Classic cars have personality. They’re attention getters on the road and are often fun to drive. However, obtaining insurance or warranty coverage for a classic car can be a challenge, although it is not impossible. That’s just one of the potential drawbacks associated with owning a classic car. However, for car aficionados, the pleasure associated with owning and driving a classic or antique car far outweigh the drawbacks.
Classic, Antique and Collectible Cars Defined
Classic car insurance providers generally require cars to be at least 10 years old to qualify, while some require cars to be at least 20 years old. Insurers generally require cars to be at least 25 years old before they are considered antique. New cars generally do not qualify as collectible, with the exception of exotic models such as Lamborghini or Ferrari.
Pros and Cons of Classic Cars
People who enjoy the physical act of driving often love classic cars. That’s because classic cars frequently require significant skill to keep them on the road. By contrast, modern cars are equipped
with technological advances such ABS that allow even novice drivers to navigate them. Classic cars are also relatively easy to service. Unlike new cars, classic and antique cars don’t have complex internal computers that control many of the essential functions.
However, the flip side of these assets are definite drawbacks. Like all older cars, classic and antique often cars lack many of the basic conveniences and necessities found in modern cars, including backup cameras, air conditioning or even radios. Important safety features such as airbags, side impact protection features and even seat belts are often missing as well.
Finally, while classic cars are often easier to service than modern cars, maintenance must often be performed much more frequently, with parts that can be extremely difficult to obtain.
Elements of Classic Car Insurance Policies
The nature of classic cars has a definite impact on the availability of insurance coverage. For instance, classic car insurance often carries significant restrictions and requirements, including policyholders to have a second vehicle designated for everyday driving. For instance, most classic car insurance policies require cars to be kept in good condition and allow only occasional or recreational driving — such as in car shows. Insurance policies also customarily require classic cars to be stored in locked garages. Finally, classic car insurers usually require drivers to be at least 25 years old and have five to 10 years of clean driving records.
Unlike conventional car insurance which covers “actual cash value,” classic car insurance often covers a “stated value” agreed upon by the insurance company. Some insurers offer restoration coverage for classic car owners who are working to restore their vehicles. Spare parts coverage covers the loss or theft of auto parts for classic cars.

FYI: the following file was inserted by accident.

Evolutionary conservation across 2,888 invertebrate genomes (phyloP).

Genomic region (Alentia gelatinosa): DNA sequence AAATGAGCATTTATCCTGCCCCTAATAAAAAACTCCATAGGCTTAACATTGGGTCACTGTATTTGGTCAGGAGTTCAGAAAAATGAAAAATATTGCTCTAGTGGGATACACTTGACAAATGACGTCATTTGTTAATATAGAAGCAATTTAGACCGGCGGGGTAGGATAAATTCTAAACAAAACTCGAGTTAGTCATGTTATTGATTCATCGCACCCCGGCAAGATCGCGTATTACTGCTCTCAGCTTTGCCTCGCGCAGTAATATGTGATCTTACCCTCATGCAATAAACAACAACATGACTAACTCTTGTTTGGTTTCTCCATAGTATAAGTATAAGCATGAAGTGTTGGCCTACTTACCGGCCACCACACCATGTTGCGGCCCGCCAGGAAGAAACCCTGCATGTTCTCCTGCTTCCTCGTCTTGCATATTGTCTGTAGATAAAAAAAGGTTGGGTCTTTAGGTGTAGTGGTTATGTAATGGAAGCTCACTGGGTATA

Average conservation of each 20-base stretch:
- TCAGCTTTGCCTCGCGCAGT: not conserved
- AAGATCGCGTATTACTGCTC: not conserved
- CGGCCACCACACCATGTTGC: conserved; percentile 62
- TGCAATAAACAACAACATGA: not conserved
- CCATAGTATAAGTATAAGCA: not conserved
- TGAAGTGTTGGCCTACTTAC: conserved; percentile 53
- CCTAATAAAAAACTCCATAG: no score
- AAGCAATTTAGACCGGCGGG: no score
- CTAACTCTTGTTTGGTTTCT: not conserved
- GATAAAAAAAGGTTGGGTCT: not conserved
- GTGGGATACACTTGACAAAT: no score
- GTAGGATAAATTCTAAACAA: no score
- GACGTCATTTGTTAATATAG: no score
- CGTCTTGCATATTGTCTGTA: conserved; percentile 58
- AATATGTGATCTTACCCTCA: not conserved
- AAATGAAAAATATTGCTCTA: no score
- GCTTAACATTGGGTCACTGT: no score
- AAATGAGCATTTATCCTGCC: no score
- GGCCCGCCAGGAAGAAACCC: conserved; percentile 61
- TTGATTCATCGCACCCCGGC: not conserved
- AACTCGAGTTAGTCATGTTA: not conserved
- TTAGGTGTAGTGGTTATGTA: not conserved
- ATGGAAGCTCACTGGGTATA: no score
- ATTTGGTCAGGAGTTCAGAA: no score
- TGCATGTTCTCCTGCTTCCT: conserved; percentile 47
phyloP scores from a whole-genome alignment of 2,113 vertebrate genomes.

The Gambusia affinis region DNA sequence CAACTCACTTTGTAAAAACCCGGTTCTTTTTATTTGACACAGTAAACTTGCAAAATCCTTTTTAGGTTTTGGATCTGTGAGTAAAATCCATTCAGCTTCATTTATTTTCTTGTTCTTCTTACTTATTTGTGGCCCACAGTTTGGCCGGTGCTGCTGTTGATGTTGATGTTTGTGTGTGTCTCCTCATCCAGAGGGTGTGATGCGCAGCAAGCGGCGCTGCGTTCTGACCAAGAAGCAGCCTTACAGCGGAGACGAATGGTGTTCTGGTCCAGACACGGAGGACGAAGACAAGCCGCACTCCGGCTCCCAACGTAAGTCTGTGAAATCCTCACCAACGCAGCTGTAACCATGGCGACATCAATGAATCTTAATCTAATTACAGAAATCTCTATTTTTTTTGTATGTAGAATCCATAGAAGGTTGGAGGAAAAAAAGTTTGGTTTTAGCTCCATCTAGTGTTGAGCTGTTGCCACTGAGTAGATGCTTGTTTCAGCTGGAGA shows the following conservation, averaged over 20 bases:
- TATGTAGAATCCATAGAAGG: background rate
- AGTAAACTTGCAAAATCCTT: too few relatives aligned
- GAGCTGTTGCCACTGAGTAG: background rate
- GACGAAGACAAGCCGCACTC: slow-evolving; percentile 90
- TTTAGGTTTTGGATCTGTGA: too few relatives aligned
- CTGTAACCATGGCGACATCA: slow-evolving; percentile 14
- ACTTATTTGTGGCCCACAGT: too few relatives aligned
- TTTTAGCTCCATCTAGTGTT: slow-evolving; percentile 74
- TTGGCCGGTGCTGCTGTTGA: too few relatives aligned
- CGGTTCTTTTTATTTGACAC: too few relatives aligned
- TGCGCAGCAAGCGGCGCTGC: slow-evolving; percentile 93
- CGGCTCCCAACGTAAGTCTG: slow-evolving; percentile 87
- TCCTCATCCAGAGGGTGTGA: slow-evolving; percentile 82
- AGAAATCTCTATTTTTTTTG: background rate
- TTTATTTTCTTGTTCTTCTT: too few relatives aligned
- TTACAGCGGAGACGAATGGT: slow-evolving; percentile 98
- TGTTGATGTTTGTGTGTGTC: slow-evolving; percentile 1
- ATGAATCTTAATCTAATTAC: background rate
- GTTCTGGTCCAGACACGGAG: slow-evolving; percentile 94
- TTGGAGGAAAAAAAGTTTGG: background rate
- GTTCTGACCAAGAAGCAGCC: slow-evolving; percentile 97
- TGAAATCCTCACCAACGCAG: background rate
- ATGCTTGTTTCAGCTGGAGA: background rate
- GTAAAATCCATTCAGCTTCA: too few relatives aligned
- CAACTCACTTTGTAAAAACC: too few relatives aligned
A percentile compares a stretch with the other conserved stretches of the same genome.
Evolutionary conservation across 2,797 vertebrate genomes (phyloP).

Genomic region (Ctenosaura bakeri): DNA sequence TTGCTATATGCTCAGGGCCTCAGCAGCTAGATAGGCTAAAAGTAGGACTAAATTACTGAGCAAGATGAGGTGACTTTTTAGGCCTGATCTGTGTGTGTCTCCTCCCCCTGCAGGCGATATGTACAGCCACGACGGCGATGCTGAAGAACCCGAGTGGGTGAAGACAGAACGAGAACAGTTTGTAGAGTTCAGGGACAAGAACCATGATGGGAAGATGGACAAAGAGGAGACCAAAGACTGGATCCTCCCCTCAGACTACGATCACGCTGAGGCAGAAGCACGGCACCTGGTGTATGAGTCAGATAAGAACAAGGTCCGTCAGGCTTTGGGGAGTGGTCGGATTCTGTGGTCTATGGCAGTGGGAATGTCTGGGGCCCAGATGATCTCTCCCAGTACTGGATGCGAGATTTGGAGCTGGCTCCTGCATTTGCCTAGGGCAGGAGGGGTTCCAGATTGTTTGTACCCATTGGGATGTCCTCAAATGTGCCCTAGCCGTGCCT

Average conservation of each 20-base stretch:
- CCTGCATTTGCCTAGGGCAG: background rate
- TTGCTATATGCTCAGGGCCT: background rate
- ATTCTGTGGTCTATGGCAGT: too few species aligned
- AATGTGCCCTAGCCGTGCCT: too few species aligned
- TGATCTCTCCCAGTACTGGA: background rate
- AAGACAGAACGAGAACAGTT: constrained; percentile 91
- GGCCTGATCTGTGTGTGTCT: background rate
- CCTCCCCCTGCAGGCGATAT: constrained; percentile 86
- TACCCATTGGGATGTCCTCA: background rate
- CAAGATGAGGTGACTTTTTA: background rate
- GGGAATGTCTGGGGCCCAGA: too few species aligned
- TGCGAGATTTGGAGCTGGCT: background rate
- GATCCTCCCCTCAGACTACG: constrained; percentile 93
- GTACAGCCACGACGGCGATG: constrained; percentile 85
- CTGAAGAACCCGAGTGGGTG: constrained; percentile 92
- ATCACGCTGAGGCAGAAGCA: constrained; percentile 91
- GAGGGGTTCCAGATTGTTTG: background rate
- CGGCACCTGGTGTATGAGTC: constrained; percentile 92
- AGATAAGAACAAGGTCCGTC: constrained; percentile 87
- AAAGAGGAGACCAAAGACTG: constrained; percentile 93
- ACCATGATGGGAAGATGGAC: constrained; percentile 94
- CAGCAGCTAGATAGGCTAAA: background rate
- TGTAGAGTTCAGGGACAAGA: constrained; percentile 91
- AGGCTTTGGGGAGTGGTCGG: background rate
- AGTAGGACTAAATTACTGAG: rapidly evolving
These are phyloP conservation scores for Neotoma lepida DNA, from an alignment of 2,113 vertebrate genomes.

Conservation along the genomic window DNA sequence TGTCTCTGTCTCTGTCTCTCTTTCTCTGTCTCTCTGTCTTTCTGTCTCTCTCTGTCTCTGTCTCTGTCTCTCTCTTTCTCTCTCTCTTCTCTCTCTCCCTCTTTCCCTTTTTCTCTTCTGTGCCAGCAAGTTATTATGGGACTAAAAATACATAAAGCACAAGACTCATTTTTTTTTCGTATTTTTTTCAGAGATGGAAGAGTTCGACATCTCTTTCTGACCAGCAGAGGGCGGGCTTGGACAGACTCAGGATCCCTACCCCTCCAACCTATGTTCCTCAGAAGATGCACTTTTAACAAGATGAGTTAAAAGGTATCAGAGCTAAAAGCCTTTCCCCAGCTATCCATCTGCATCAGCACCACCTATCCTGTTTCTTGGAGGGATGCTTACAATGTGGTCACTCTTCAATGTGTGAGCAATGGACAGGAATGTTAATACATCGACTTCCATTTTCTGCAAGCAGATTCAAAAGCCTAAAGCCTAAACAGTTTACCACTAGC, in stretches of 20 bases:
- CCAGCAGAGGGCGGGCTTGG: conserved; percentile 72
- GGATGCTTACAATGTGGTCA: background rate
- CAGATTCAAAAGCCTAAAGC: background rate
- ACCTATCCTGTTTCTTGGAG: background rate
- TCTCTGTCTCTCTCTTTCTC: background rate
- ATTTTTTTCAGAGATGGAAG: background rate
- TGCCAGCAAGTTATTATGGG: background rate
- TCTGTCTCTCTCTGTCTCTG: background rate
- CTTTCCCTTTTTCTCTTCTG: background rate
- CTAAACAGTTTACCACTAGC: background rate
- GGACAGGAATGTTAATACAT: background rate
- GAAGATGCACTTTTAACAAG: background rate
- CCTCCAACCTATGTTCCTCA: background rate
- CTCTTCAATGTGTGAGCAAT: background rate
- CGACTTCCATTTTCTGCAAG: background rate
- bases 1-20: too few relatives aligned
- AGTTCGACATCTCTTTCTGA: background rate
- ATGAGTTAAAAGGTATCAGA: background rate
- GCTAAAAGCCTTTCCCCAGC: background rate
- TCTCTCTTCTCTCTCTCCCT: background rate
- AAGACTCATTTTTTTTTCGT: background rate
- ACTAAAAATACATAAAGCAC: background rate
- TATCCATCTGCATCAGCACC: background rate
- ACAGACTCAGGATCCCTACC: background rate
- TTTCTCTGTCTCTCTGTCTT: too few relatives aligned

Just as with conventional auto insurance, discounts are often available for classic car insurance. Insuring more than one car, bundling car insurance with other types of insurance policies, limited driving and winter storage, installing anti-theft devices, car club membership and passing a safe driving course are commonly available policy discounts.
Features of Extended Warranty Coverage
Many people confuse car insurance with extended warranty coverage. Car insurance protects policy holders against financial liabilities associated with accidents, whether or not they are at fault. Most states require drivers to carry at least minimal car insurance. Extended warranty coverage provides protection against mechanical failures or breakdowns on the road. Unlike car insurance, extended warranty coverage is optional.
There are several available options for extended warranty coverage, with varying levels of protection. Bumper-to-bumper coverage is the most comprehensive type of protection, while power
train coverage for the engine, transmission and related moving parts, or drive train warranties that cover only the transmission, driveshaft, axles and wheels offer more limited coverage — but are more affordable than bumper-to-bumper warranties.
Other options for extended warranty coverage include car service contracts or maintenance plans that cover things like oil changes and tune-ups. Wear and tear plans cover repairs to upholstery or paint damage resulting from normal use. Performance warranties cover repairs to correct faults in catalytic converters and engine control modules that result in emissions test failures. Factory accessories warranties protect manufacturers’ upgrades such as high-end audio systems or engine modifications — but may be voided by later modifications.
Protecting Your Classic Car
Many people are drawn to classic and antique cars because of their stylish looks or the pleasure they get from driving them. Classic cars are also less complex than modern cars. However, that simplicity often translates to missing safety and convenience features — not to mention difficulty in obtaining replacement parts. Insuring classic cars often involves accepting strict driving limitations. However, a car service contract often covers breakdowns, malfunctions and maintenance for cars not covered by manufacturers or dealer’s warranties — and provide peace of mind that frees classic car owners to enjoy the time they spend driving their cars.